When considering green infrastructure (GI) implementation, careful planning is essential to fully optimize GI benefits across multiple objectives and costs.  These objectives include reducing excessive inflow/infiltration (I/I), addressing both existing and potential future drainage and flooding issues, and meeting Total Maximum Daily Load (TMDL) requirements.  This presentation will illustrate the data gathering, thought processes, and decision-making involved in these types of detailed multi-objective planning projects through two case studies from Columbus, Ohio.  It will demonstrate the consideration necessary to assure that improvements to one collection system (storm or sanitary) will not be at the expense of adding flows to the other system.
 
 
Is a 100-Year Storm Event, Still a 100-Year Storm Event?
Megan Elberts and Kamel Babaeivelni PhD, EIT, CFM – Christopher B. Burke Engineering, LTD.
This presentation will highlight the results of a statistical analysis of the Cook County Precipitation Network rainfall data over the last 25 year. The results will be compared to Bulletin 70 as well as NOAA Atlas 14 and the potential impacts of these differences will be discussed.
 
Ball Horticultural Company, West Chicago – Making BMPs Work in our Region 
Jay Womack, ASLA, LEED-AP  – WRD Environmental & Jeff Gibson – Ball Horticultural Company
Ball Horticultural Company, in conjunction WRD Environmental, created a new identity for the front entrance to Ball’s Corporate Headquarters in West Chicago.  The existing 1960s landscape, which consisted primarily of turf, shade trees and yews along the building foundation, today features a Main Street walkway feeling that incorporates native landscapes, bioswales, rain gardens, outdoor education, and safe walking zones for staff, visitors, and the adjacent neighborhood. What was once a fairly sterile environment is now a vibrant landscape where people and nature interact with one another.  The new landscape also solved serious flooding issues since the building sits lower than Town Line Road and often saw water flowing toward the building, not away from it. 
 
Recreating a Lost Urban Stream: St. Paul, MN
Dan Mielke, PE, CFM – HR Green, Inc.
The City of St. Paul has started construction on the Trout Brook Nature Sanctuary and Regional Trail, which is being developed in a 41-acre brownfield. A new 3,000 linear foot stream segment will approximate the location of the original Trout Brook which was placed in a storm sewer below grade in the late 1800s. The site will also include three enhanced pond treatment areas and three new wetlands to manage stormwater from adjacent urban areas to provide stormwater treatment and water credits to the City of Saint Paul Public Works Department. Upon completion, the Trout Brook Segment will represent the largest open channel stream segment in the City of St. Paul. The project will accomplish the goals of stormwater management, habitat creation, demonstration, and education to effectively “Bring Water Back to St. Paul”.
 
Woodbury’s Trifecta: Green Golf Courses, Clean Local Lakes and Funding for a Brook to Boot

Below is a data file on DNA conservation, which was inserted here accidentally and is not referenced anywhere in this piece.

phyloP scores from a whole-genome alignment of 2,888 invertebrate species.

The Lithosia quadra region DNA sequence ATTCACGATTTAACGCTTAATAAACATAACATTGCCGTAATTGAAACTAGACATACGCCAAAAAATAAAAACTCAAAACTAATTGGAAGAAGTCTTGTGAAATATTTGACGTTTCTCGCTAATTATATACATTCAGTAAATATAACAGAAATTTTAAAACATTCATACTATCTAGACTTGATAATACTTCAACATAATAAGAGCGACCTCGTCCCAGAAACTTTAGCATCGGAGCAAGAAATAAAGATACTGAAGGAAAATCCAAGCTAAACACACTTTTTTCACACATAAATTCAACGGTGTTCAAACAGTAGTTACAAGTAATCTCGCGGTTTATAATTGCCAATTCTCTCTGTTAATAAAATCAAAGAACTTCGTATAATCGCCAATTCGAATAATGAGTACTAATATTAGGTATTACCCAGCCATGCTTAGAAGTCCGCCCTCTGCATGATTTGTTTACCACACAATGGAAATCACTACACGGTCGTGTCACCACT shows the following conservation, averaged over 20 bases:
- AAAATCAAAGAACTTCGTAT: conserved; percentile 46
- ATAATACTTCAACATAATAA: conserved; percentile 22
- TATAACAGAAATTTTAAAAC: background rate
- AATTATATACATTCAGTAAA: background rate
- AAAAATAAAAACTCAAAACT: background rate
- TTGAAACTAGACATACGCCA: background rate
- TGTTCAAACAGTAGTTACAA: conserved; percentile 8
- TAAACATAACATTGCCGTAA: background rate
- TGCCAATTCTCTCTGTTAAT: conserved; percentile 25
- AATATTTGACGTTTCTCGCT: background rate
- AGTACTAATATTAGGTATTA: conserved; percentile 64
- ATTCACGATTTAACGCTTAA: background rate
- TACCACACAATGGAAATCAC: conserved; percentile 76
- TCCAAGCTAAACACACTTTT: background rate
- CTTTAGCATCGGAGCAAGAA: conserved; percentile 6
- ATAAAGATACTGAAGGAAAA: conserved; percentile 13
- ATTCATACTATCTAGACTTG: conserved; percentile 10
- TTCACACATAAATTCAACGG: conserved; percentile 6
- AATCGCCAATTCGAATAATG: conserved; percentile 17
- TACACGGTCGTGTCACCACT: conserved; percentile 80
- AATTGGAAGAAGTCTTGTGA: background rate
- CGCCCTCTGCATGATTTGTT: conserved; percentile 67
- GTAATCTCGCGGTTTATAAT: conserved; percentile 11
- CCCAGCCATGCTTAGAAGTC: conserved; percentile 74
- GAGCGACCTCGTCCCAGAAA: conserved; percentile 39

Bridget Osborn, EIT – HR Green, Inc.
In the spring of 2011, Washington County (Minnesota) looked to HR Green to complete the final design on the reconstruction and expansion of a 1.73 mile long stretch of County State Aid Highway (CSAH) 19 (Woodbury Drive) in the City of Woodbury. In order to complete roadway construction, the County needed to obtain a stormwater permit from the governing watershed district, the South Washington Watershed District (SWWD). Through innovative engineering, HR Green was able to find a way to meet permitting requirements and also irrigate two local golf courses while reducing the impacts of stormwater and the use of the local aquifer.
 
Compost-Based BMPs Used in Green Infrastructure
Dr. Britt Faucette, PhD, CPESC, LEED AP – Filtrexx International
Green infrastructure, low impact development, green building ordinances, National Pollutant Discharge Elimination System (NPDES) storm water permit compliance, and Total Maximum Daily Load (TMDL) implementation strategies have become national priorities; however watershed professionals need more sustainable, low cost solutions to meet these goals and guidelines. Building on concepts of biomimicry, natural capital restoration, and ecosystem service enhancement, attendees will learn how compost-based storm water best management practices (BMPs) use natural processes to achieve high performance results in storm water volume reduction, pollution prevention, and biofiltration. Based on recent scientific research over 20 different BMPs are currently being utilized in green infrastructure and sustainable site development across the US.
 
Stormwater Management, Tree Conservation, and Drain Tiles
Kurt Dreisilker – The Morton Arboretum
Effective planning and landscape management involves understanding how water flows through a site.  The Morton Arboretum is conducting a comprehensive survey to locate century-old clay drain tiles within its 1,700-acre property.  This will enable better management of surface and subsurface water through the soil within its collections and natural areas.
 
Prairie Walk Pond: Designing an Aesthetic, Functional, and Resilient Multi-Use Park with Native Vegetation
Scott Kuykendall, LEED AP – Planning Resources, Inc.
Prairie Walk Pond in Lisle, Illinois is an inspiring example of how a naturalized stormwater basin can provide multiple economic, social and environmental benefits for a community. Planning Resources’ ecologists and landscape architects combined their skills to produce a signature landscape that incorporates the functionality and durability of native vegetation with the aesthetic beauty of a landscaped urban park. The resilience of the native vegetation and sustainable materials was dramatically showcased after emerging unscathed after the spring flooding in 2013. The presentation will share this unique model project by highlighting the design and development of the park, lessons learned and future applications for similar projects.